About the Author: Josh Goldberg is the Environment, Science, Technology, and Health Officer at the U.S. Embassy in Cairo, Egypt.
Earlier this month, Dr. Ahmed Zewail, Nobel laureate and one of three U.S. Science Envoys, visited Cairo to discuss how the United States can work with Egypt to strengthen science and technology cooperation. While Dr. Zewail met with many senior government officials, including the Prime Minister and the Defense Minister, he also addressed the business community at an American Chamber of Commerce event and met a 10-year-old American University of Cairo student dubbed as "the next Zewail." At all of his events, Dr. Zewail led discussions and sought solutions on how Egypt can improve its education, science and technology systems.
Students, CEOs, hotel employees and TV personalities warmly welcomed Dr. Zewail and offered their support to help him with his envoy responsibilities. As a science envoy, Dr. Zewail seeks to deepen existing and develop new relationships and gather valuable input on areas of potential collaboration aimed at addressing common global challenges and realizing shared goals.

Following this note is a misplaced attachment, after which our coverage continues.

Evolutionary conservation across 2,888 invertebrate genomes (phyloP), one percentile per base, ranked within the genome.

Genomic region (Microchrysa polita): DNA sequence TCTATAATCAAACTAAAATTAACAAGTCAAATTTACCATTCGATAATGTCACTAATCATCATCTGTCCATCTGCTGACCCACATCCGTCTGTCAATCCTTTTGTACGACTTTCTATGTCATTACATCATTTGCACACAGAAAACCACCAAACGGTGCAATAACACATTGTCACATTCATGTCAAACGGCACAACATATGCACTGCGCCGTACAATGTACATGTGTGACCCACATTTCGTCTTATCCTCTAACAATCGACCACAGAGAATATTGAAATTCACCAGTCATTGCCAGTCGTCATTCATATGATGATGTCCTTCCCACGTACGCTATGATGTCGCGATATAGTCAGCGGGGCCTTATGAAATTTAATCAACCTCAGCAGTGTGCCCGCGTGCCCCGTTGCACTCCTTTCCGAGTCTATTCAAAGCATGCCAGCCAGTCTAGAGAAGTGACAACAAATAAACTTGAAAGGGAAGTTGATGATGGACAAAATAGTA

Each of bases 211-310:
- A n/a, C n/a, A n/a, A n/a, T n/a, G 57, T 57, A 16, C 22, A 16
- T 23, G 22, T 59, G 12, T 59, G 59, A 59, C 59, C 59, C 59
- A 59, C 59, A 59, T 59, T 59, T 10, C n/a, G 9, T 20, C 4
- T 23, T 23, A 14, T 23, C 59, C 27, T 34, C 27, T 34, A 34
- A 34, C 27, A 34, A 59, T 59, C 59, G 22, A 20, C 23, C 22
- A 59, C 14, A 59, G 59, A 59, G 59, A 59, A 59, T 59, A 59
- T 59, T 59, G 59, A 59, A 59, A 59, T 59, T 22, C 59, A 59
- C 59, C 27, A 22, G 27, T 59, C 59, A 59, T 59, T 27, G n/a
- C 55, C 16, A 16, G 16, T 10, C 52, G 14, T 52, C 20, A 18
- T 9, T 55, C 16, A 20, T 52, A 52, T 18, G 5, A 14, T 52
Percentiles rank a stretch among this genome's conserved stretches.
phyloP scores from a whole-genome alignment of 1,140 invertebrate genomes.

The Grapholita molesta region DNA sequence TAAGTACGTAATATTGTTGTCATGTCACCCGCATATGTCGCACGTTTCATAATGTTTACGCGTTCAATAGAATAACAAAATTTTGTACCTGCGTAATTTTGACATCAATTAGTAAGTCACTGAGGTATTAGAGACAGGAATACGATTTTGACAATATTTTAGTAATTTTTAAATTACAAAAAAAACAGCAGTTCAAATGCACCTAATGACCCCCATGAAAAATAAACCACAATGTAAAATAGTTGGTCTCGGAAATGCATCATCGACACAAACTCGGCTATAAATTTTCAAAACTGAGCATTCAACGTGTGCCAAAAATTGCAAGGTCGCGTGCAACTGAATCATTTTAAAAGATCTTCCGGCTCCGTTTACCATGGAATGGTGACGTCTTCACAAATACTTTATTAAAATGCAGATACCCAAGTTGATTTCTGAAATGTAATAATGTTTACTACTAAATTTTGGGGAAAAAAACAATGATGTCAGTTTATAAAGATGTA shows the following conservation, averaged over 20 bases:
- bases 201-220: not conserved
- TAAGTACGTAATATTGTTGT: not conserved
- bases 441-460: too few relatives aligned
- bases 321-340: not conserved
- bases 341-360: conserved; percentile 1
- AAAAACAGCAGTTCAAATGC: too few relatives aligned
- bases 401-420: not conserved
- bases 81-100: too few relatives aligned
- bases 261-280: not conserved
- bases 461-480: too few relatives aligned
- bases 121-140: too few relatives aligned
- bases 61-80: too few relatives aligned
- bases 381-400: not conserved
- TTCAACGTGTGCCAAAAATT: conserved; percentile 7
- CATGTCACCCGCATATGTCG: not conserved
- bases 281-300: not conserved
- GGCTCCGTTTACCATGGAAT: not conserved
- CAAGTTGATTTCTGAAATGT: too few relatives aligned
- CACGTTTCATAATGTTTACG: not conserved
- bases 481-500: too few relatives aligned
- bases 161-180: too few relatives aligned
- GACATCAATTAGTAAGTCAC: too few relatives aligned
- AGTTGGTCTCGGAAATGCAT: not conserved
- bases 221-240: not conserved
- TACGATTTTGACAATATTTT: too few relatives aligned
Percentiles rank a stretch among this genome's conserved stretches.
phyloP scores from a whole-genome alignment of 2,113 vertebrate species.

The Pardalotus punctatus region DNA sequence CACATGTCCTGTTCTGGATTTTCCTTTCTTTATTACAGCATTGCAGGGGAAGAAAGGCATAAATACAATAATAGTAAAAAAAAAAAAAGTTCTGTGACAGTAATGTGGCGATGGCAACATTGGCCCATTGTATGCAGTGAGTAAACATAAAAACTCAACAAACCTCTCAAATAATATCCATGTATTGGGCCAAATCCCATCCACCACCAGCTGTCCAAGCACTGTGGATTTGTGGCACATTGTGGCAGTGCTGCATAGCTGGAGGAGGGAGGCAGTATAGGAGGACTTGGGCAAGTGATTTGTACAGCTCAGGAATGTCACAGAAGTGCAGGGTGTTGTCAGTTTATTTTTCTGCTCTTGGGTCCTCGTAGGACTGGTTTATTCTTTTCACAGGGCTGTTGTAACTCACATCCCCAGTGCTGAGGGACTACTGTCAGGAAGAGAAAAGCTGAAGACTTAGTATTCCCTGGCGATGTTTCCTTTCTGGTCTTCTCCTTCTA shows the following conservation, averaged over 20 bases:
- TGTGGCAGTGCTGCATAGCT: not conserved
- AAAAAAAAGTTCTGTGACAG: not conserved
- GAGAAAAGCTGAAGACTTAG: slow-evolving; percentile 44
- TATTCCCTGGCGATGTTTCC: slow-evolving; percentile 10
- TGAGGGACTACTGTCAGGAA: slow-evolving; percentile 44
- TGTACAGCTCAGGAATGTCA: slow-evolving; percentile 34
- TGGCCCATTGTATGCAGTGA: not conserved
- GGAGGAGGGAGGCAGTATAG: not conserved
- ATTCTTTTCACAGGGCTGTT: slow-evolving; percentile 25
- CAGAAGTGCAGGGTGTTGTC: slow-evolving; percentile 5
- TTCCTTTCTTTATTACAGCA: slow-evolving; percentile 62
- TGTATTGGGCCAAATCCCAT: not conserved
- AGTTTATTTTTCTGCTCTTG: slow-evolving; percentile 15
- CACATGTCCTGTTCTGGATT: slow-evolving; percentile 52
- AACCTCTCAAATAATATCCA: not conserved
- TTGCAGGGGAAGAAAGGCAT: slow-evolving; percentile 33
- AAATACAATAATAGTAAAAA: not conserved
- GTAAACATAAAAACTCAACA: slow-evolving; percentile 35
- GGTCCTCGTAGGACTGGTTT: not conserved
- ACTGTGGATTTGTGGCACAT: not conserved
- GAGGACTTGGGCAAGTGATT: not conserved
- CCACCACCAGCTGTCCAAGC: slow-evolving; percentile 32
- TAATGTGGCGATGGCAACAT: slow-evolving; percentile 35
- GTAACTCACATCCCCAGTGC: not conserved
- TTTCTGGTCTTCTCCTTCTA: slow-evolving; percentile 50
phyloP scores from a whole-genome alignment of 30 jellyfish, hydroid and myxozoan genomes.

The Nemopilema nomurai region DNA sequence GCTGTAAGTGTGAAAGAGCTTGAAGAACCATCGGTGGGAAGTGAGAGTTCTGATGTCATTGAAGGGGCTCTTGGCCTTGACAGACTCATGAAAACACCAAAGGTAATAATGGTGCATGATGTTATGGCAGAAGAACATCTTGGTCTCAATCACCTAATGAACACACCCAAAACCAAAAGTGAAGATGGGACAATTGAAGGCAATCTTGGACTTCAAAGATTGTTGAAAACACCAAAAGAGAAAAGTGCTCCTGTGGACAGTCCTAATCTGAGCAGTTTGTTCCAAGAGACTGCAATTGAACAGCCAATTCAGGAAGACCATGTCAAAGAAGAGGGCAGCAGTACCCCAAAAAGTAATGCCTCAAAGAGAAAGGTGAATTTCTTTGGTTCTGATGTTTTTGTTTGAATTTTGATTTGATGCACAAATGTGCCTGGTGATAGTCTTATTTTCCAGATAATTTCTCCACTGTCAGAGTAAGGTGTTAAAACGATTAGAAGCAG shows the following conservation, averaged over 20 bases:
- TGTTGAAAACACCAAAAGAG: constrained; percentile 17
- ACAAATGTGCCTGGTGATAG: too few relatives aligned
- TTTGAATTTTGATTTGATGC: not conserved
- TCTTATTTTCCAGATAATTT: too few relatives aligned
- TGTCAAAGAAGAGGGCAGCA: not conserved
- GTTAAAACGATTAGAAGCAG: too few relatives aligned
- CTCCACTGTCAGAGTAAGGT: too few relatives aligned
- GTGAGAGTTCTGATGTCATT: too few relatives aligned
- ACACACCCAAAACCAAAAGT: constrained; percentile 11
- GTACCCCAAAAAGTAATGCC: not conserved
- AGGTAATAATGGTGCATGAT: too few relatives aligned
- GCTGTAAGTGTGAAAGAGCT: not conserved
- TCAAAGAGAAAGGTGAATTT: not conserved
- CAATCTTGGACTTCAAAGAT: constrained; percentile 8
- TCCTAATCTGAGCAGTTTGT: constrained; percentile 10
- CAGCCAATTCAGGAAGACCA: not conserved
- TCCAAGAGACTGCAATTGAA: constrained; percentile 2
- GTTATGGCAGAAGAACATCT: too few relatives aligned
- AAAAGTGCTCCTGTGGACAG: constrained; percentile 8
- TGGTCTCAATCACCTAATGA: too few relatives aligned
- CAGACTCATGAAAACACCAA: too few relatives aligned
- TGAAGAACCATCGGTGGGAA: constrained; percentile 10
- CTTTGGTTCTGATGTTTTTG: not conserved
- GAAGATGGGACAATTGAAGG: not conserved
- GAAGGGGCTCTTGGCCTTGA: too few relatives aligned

The U.S. Science Envoy Program was first announced by President Obama in Cairo on June 4, 2009, and Secretary Clinton announced the first three envoys in Marrakesh last November. Along with Dr. Zewail, Bruce Alberts, Editor-in-Chief of Science magazine, and Elias Zerhouni, former National Institutes of Health Director, serve as the first U.S. Science Envoys. Other prominent U.S. scientists will be invited to join the program in the coming months. The program is a core element of the U.S. commitment to global engagement in science and technology. American science and technology contributes to the global engine of progress and growth, and short-term visits by highly-respected American scientists have the potential to build bridges and help identify opportunities for sustained cooperation.